‘But that’s fantastic! It means we get back! Can you see your future?’

  ‘No . . . I’ve tried.’

  ‘Maybe no one’s supposed to see their own future.’

  Kate shrugged. ‘Maybe I don’t have a future.’

  ‘Don’t talk like that!’

  Kate shrugged again and turned to look at the fluffy clouds through the high window. Peter heard the call of swallows and observed the light penetrating through Kate’s skull. He could scarcely feel her hand. Her touch was feather-light. Peter squeezed Kate’s hand very gently. Kate turned around and shot a look at him. She knew what he was doing. She squeezed back. Peter looked down and saw how she was straining – Kate was gripping him as hard as she could and yet he could barely feel it.

  ‘Maybe another Kate Dyer has a future—’

  ‘Stop it!’

  ‘No, no I mean it! I saw myself. I guess I saw a version of me from one of Dr Pirretti’s parallel worlds.’

  ‘Are you serious?’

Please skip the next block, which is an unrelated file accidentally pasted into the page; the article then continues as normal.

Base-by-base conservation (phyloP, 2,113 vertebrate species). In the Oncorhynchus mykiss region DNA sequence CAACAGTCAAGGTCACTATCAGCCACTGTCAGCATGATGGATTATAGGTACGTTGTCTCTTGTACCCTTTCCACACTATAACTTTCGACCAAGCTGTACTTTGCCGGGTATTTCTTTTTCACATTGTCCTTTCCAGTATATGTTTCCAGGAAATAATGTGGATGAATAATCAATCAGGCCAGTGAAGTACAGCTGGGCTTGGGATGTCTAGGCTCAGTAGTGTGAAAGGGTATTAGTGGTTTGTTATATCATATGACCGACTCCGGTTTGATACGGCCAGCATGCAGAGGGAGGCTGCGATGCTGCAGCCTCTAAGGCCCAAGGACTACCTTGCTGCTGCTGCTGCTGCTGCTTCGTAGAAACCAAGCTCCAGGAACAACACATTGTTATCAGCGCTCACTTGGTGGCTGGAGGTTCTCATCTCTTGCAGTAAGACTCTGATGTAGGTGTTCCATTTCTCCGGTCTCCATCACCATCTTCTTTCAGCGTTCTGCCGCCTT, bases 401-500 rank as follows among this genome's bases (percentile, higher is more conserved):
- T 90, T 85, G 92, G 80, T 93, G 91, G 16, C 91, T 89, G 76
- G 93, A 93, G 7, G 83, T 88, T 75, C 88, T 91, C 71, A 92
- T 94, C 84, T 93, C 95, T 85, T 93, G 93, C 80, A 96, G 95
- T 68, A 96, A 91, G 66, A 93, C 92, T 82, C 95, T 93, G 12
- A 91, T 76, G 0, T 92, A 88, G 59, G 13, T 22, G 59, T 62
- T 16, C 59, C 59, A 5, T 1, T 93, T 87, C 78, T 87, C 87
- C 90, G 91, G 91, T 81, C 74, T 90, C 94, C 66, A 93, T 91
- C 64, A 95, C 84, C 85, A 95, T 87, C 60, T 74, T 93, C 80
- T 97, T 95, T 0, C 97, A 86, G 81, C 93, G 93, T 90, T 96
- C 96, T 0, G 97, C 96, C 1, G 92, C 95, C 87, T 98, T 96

‘I was terrified.’

  ‘What did you do?’

  ‘I hid. She – I – was moving at a slower rate than me. It was funny, I looked like I was gliding on ice skates or something. If I hadn’t been so scared I would have laughed. But seeing yourself like that, like others see you, but being on the outside looking in, not being able to know what’s going on in your head . . . it’s weird. Horrible weird. The other me had an expression on her face like Sam when I told him I’d put his name down for a bungee jump from the church steeple on April Fool’s Day . . .’

  ‘If there’s an alternative Kate Dyer out there . . .’

  ‘Not just one, loads of them if Dr Pirretti’s right.’

  ‘All right, if there are loads of Kate Dyers out there, does that mean there are loads of Peter Schocks, too?’